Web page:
KUCHING, Feb 2: The city will be adopting an environmentally-friendly approach to its public transportation system by replacing its current diesel buses with electric buses within three years from now.
Chief Minister Datuk Patinggi Abang Johari Tun Openg said the proposal was made recently after recommendations from the Land Public Transport Commission (SPAD) to replace the old buses in the city with new ones.
However, Abang Johari added, SPAD’s recommendation was to replace them with newer diesel-powered buses, and the proposal was rejected by the state government.
“Instead of replacing all our buses with 100 new diesel buses, might as well we get 50 electric-powered buses. Of course the cost of getting these electrical buses would be higher but the state government is willing to chip in to cover any shortfall,” he told reporters after opening Inter-Continental Travel Centre Sdn Bhd’s new premises at Jalan Kulas, Satok here this afternoon.
Abang Johari said the state government was willing accept SPAD’s offer to help the consortium of Kuching City bus service providers to replace their old dilapidated buses, with the condition that the new buses would be electric-powered.
“SPAD said they do not have enough money to replace all our buses with electric ones, but we (state government) are willing to chip in to cover any shortfall. If we want to improve our public transport, might as well go all the way.
“Nowadays developing countries do not use diesel (engine) buses anymore to ply routes within a city. They (SPAD) initially proposed the new buses be diesel-powered. I rejected it outright.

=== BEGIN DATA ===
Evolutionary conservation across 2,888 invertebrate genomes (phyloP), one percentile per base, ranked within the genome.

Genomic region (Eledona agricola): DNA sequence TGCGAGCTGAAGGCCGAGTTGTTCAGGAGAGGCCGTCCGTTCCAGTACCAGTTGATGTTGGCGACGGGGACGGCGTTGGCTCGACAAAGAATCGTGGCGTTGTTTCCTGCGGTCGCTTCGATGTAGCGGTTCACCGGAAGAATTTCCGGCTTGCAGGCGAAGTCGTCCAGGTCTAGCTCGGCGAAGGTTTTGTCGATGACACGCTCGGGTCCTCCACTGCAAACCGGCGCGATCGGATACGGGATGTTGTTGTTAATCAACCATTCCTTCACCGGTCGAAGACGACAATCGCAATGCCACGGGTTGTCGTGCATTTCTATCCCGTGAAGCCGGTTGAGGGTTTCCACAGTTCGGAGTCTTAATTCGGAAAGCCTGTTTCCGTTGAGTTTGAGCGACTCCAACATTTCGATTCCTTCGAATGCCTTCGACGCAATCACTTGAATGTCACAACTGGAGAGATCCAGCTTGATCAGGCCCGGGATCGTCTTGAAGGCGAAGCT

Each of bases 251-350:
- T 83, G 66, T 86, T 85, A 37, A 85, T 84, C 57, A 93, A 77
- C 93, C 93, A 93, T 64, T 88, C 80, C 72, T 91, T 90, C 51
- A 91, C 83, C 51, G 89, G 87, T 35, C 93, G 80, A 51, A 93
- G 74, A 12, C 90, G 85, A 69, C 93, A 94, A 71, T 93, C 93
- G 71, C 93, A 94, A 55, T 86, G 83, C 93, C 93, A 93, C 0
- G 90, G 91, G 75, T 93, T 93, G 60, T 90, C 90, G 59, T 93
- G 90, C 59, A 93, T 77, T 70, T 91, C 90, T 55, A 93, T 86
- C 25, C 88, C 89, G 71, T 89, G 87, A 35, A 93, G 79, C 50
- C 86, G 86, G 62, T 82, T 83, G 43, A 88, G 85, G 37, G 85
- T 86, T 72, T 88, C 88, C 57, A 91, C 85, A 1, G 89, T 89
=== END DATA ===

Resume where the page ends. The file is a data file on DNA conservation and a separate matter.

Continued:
“I (state government) don’t mind chipping in (to cover) some cost, but of course with a lesser number of buses for the first phase. I said if you (SPAD) are willing to give us 100 diesel buses, might as well you give us 50 electric buses.
“The estimated cost, if I remember correctly, would be about RM50 million. We do not want to be left behind. Like in Terengganu, they are already using electric buses,” he explained.
Asked about the progress of the hydrogen bus project he had proposed previously, Abang Johari said he had met with representatives from the hydrogen bus manufacturer in China and the pilot project would be carried out as planned.
Firstly, he added, a hydrogen fueling station would have to be built in Bintawa, before three hydrogen buses arrive within the third quarter of this year.
“We will give one of the hydrogen buses to Sarawak Tourism Board to give tourists free rides within the city,” he said. — DayakDaily